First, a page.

Categotry Archives: The scented life


Busted Sniffer


Categories: Blog housecleaning, FAIL, The scented life

I don’t know whether it’s allergies, or a cold, or a combination of the two, but I can’t smell anything.

Seriously.  I got out the L’Arte di Gucci, which is no shy flower, and made a sample of it on Monday, and I could barely smell it.   Busted out the famously-radiant YSL Paris mini yesterday, and it was faint.  I even opened the room-clearing vintage Poison mini I just nabbed off ebay (simply for reference, you understand, I ain’t gonna actually wear the thing) and it was like gauze in the air, not its usual asphyxiating self.

I’ll try to get the Fragrance Throwdown posted this afternoon, although I’d been hoping for another head-to-head, I mean wrist-to-wrist, comparison first.  I’ll just edit the post if something comes up in future wearings.

Into each life, some clogged-up noses must fall… wait, that’s a really disturbing image… see, I’m trying to be philosophical about this, and utterly failing.

Hope everyone else is enjoying their autumn!  (Unless, of course, you’re in the Southern Hemisphere, in which case I hope you’re enjoying your spring.)

Image is “bandaged stuffed nose” from Lara604 on Flickr (photo subject had her deviated septum repaired).



Ebay Sniping


Categories: That's Just My Opinion, The scented life, Tags: ,

So I just used a snipe service for the first time this evening.  I’d been watching this item for days:

The packaging on this looks very much like the Stunning Vintage Bottle I mentioned in my No. 5 post.  I emailed the seller to ask if the scent was fresh, and she replied back that it “smells full and fresh.  There’s nothing like perfume!”  Well, Amen. 

Earlier today I decided how much this bottle might be worth to me, and set up my first-ever snipe bid.  I’ve gotten tired of losing out on really great deals right at the last minute, even though most of the time it isn’t something I desperately want.  This one, though, I really wanted.  If I can’t beat ’em, I said to myself, I’ll join ’em.

The way a snipe-bot works, I found out today, is that the service places your max bid at whatever time you set (typically 5-7 seconds before the auction ends).  Of course, eBay’s general rules apply, and if you place your snipe bid at, say, $41.54 and 6 seconds before end of auction, and the closest bid is, say, $36  at 4 seconds before end of auction…

You win.  (Yessssss!)  You pay $37.

I ran across one of those Yahoo! Answers issues where an eBay seller was complaining about snipers – he liked to “watch the buyers get into a bidding war” and “watch the bids go higher and higher all week.”  In the comments, other sellers complained that the final selling price stays too low, when sniping is allowed. 

Butbutbut, I’m thinking, I put in the highest amount I’d be willing to pay.   I wouldn’t have bid above that anyway, even if I’d put that bid in five days ago.  I stay out of bidding wars – could I ever want something that much? – and it’s fairly nerve-wracking, watching your little “I want this” bid risking its life against “I REALLY WANT THIS” bids, but that’s the Nature of EBay.  It just is, that’s why.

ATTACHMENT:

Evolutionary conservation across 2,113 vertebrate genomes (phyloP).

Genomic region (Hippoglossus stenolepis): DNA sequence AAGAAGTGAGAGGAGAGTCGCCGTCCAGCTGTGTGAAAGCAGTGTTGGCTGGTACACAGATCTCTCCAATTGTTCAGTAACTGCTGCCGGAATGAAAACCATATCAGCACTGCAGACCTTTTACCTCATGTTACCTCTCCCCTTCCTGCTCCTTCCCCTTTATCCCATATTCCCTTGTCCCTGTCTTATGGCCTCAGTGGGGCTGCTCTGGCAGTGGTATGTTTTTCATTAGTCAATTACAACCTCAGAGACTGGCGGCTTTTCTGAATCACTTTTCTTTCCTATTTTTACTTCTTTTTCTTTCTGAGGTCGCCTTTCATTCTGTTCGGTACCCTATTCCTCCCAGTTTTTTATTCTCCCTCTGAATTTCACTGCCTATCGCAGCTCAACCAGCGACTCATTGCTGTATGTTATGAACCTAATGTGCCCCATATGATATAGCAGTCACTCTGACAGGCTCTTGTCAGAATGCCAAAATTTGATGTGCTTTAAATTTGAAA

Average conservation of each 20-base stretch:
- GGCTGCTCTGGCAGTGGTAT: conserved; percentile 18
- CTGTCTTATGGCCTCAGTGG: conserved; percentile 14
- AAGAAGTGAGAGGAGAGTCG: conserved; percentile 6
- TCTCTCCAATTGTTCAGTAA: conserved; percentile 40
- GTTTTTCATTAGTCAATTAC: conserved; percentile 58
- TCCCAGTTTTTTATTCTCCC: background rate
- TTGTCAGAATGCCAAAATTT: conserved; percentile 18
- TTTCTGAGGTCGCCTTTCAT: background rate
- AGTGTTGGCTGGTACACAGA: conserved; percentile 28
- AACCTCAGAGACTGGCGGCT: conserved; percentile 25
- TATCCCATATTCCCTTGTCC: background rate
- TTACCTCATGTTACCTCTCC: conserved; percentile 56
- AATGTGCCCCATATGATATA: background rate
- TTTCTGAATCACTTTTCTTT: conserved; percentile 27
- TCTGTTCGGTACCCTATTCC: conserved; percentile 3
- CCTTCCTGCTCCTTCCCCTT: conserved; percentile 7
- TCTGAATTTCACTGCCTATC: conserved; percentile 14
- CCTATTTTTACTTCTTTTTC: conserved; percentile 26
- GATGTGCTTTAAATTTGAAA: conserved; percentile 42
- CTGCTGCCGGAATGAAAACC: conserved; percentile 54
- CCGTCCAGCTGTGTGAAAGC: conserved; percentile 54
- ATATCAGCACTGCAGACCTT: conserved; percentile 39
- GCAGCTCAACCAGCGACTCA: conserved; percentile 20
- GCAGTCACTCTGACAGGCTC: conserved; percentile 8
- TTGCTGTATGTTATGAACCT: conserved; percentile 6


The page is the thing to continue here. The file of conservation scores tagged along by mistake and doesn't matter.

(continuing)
Are snipe services ethical?   It’s my opinion that they are, given that they operate within the parameters of the eBay system.  It’s okay to, um, “work” the rules, as long as you’re sticking by them, I say.  Football players do it all the time.  So do tennis players and runners and swimmers and volleyball players, and everybody else. 

So do lawyers.  (Lawyer joke told to me by one of the ushers at our wedding, who happens to be both an attorney and an amateur magician – no, seriously, Bobby is a terrific guy and a good friend:  “What’s the difference between a catfish and a lawyer?  One is an ugly, scum-sucking bottom feeder, and the other is a type of fish.”)

In your opinion, are auction snipers ugly, scum-sucking bottom feeders?

Image of perfume bottle from ebay seller rhinestonegreyhounds.  Image of catfish from wikipedia.



StYle? You mean, for me?


Categories: fashion, That's Just My Opinion, The scented life, Tags: , ,

Remember my Fashion Blog Rant the other day?  Well, I’ve been doing some digging around, and there’s a whole world of fashion blogging out there, my friends!  It’s all new to me.

First the good news:  not all the fashion bloggers are snarky Mean Girls.  In fact, the ones that are tend to be young and very, very focused on trends.  I’ve run across several that I enjoyed and that I’ll be revisiting, and I’ll add them to a sidebar soon.  The ones I really like are mostly, like perfume bloggers, Doing it for Fun, with an eye to assisting people who need a little help (uh, that would be me).   

The bad news: the Young Snarky Trendy ones are the ones that show up on Yahoo! Shine and other fashion-mag-type sites.  It took lots of sifting for me to find bloggers who are genuinely interested in helping readers develop their own sense of style, based on lifestyle, budget, body type and coloring.   Some of the sites recommended by commenters here were helpful to me, and some were more focused on What’s Hot/What’s Not – which is definitely not my area of interest.  (If What’s Hot is already your interest, there’s nothing for you to see here, move along… and by the way, I envy you,  just a teensy weensy bit.) I’ll be adding some of my favorites to a sidebar soon. 

Which brings me to another point that I’ve been mulling over for some time: people come into the Fragrance Kingdom from several different directions.  Some people want to recreate the past in some small way, whether it’s their own personal past or just a period of time that interests them.  For some people, it’s a matter of completing their grooming – they want a nice smell to spray on, the way they look for a great haircut or a terrific body lotion.  For some people, fragrance is a way of experiencing art, in the same way one experiences Schoenfeld or Kandinsky or, say, Christian Lacroix’ showy red evening gown here at left.  And for some few, it’s a fascinating intersection of chemistry, business, and psychology.